Production

Typical of the NFB's Second World War documentary short films in the Canada Carries On series, Tomorrow's World was made in cooperation with the Director of Public Information, Herbert Lash. [3] The film was created as a morale boosting propaganda film. [4] Tomorrow's World, used compilation documentary techniques incorporating newsreel material in the initial scenes, along with combat footage from both Allied and Axis sources. [Note 1] [4]

The deep baritone voice of stage actor Lorne Greene was featured in the narration of Tomorrow's World. Greene, known for his work on both radio broadcasts as a news announcer at CBC as well as narrating many of the Canada Carries On series. [5] His sonorous recitation led to his nickname, "The Voice of Canada", and to some observers, the "Voice-of-God". [6] When reading grim battle statistics or narrating a particularly serious topic, he was known as "The Voice of Doom". [7]

Reception

Tomorrow's World was produced in 35 mm for the theatrical market. Each film in the Canada Carries On series was shown over a six-month period as part of the shorts or newsreel segments in approximately 800 theatres across Canada. The NFB had an arrangement with Famous Players theatres to ensure that Canadians from coast-to-coast could see them, with further distribution by Columbia Pictures. [8]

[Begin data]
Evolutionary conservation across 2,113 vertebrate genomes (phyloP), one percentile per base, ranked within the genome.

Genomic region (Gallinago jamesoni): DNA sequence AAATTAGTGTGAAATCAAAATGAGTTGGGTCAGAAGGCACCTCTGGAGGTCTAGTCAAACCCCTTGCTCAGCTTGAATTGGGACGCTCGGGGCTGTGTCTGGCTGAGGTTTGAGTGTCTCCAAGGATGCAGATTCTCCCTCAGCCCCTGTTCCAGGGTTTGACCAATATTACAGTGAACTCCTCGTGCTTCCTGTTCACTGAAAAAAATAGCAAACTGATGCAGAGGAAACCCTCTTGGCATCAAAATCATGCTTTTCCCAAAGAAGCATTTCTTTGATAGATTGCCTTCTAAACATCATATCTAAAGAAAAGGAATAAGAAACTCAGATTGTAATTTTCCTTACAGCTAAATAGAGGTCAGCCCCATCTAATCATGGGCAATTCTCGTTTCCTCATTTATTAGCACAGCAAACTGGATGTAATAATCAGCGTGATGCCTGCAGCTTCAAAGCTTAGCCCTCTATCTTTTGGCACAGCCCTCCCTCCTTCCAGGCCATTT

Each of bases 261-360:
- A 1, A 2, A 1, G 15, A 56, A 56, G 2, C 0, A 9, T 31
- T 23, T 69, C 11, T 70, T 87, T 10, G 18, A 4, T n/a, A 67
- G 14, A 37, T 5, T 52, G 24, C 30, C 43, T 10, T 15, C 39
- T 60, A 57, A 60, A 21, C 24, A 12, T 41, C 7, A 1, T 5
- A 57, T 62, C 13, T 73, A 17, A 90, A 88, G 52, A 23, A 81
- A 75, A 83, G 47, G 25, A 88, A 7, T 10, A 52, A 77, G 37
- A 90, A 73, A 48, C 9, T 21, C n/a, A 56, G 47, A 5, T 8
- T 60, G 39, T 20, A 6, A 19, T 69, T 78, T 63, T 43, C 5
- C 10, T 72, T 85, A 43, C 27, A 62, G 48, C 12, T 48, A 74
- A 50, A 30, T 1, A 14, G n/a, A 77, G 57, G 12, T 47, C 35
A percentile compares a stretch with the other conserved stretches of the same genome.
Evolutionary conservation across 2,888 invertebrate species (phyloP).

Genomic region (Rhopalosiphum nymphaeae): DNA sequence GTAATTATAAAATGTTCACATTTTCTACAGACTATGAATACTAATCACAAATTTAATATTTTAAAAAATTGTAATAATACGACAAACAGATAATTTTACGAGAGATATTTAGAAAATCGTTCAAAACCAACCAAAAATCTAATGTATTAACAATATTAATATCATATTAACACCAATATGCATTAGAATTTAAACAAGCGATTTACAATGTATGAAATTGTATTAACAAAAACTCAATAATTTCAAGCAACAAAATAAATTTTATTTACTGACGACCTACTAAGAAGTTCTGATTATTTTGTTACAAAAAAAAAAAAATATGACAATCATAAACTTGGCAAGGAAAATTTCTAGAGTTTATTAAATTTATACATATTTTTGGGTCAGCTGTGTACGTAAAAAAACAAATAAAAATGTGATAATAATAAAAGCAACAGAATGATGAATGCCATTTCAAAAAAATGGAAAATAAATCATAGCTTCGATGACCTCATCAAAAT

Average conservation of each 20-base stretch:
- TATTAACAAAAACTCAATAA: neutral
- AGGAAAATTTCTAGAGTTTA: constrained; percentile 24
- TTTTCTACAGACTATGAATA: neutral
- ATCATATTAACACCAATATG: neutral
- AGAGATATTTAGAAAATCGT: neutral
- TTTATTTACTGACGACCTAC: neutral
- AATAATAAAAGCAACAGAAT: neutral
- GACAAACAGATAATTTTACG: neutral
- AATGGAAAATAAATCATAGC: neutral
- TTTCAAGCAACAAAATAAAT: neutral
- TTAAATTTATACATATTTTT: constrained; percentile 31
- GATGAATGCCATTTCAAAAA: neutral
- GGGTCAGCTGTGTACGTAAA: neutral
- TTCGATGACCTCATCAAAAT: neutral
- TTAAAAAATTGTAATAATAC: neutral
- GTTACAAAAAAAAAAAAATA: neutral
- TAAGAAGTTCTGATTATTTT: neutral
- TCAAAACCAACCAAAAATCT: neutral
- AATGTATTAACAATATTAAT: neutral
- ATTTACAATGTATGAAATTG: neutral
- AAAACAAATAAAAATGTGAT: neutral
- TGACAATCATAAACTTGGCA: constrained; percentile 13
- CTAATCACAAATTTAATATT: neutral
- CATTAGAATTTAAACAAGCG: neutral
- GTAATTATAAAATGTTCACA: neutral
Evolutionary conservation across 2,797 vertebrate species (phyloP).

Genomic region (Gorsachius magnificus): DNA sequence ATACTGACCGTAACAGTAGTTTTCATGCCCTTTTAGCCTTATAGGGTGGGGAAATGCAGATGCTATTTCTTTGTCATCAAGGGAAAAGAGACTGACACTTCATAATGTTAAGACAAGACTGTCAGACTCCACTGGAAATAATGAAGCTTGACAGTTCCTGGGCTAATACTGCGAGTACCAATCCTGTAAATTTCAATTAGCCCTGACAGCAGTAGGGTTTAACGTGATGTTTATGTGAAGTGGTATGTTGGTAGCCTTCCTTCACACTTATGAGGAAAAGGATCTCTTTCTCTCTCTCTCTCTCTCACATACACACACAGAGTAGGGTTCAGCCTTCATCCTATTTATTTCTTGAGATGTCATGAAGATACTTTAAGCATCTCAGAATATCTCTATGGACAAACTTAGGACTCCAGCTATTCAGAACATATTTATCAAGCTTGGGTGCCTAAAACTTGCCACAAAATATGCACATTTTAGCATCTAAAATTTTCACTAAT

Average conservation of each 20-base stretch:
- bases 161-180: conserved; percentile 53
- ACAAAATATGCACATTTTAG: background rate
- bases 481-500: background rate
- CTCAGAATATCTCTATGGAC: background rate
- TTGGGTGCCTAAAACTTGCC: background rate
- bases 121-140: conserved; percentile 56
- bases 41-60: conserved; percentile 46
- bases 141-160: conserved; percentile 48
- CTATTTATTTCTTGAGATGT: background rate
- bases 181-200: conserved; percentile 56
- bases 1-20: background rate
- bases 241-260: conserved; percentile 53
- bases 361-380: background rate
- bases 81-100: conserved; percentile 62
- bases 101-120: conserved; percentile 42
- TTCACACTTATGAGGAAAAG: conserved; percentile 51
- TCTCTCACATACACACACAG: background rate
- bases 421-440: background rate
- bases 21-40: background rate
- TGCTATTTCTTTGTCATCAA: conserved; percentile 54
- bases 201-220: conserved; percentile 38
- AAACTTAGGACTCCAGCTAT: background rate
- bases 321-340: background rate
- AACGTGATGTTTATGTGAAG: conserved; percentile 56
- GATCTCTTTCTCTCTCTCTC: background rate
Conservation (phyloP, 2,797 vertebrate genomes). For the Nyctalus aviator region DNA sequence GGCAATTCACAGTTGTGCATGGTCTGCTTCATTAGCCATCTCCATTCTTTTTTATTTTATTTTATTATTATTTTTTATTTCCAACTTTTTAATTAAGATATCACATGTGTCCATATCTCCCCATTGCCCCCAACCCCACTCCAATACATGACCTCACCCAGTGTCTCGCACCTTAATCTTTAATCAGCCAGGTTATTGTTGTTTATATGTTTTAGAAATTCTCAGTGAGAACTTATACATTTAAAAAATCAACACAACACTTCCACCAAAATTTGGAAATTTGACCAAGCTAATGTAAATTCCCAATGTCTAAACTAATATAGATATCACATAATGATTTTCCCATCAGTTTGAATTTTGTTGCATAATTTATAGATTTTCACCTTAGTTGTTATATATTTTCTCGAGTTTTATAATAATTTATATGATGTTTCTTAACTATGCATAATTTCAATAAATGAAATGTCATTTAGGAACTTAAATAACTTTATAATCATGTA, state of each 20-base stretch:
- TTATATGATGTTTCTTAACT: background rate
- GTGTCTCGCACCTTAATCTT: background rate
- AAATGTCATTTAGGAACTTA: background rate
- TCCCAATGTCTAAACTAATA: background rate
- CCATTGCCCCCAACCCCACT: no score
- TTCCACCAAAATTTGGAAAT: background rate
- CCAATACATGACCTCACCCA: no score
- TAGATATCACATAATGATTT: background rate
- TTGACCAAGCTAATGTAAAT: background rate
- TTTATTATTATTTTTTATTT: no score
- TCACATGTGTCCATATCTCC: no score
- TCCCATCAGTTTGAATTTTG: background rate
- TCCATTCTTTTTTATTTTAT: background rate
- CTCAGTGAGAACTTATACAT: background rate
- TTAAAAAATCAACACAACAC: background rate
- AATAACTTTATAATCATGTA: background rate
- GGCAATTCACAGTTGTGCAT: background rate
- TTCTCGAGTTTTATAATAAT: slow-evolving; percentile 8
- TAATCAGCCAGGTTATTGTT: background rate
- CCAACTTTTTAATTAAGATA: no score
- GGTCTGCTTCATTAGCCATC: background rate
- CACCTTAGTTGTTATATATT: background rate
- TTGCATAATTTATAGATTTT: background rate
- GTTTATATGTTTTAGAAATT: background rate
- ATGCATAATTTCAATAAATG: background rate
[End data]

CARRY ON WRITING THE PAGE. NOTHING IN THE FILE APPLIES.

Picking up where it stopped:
After the six-month theatrical tour ended, individual films were made available on 16 mm to schools, libraries, churches and factories, extending the life of these films for another year or two. They were also made available to film libraries operated by university and provincial authorities. A total of 199 films were produced before the series was canceled in 1959. [9]

See also

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References

Notes

  1. Enemy footage was provided care of the Alien Property Custodian. [4]

Citations

  1. "Canada Carries On presents Tomorrow's World." National Film Board of Canada. Retrieved: April 15, 2016.
  2. Lerner 1997, p. 1051.
  3. "Recognize leadership of Winnipeg women." The Winnipeg Tribune, April 18, 1941. Retrieved: April 15, 2016.
  4. 1 2 3 Morris, Peter. "Film Reference Library: Canada Carries On." [ permanent dead link ]Canadian Film Encyclopedia. Retrieved: April 15, 2016.
  5. Bennett 2004, p. 254.
  6. Rist 2001, p. 84.
  7. "Bonanza's Canadian Lorne Greene." Bite Size Canada. Retrieved: April 12, 2016.
  8. Ellis and McLane 2005, p. 122.
  9. Ohayon, Albert. "Propaganda cinema at the NFB". National Film Board of Canada, July 13, 2009. Retrieved: April 15, 2016.

Bibliography

  • Bennett, Linda Greene. My Father's Voice: The Biography of Lorne Greene. Bloomington, Indiana: iUniverse, Inc., 2004. ISBN   978-0-595-33283-0.
  • Ellis, Jack C. and Betsy A. McLane. New History of Documentary Film. London: Continuum International Publishing Group, 2005. ISBN   0-8264-1750-7.
  • Lerner, Loren. Canadian Film and Video: A Bibliography and Guide to the Literature. Toronto: University of Toronto Press, 1997. ISBN   978-0-8020-2988-1.
  • Rist, Peter. Guide to the Cinema(s) of Canada. Westport, Connecticut: Greenwood Publishing Group, 2001. ISBN   978-0-3132-9931-5.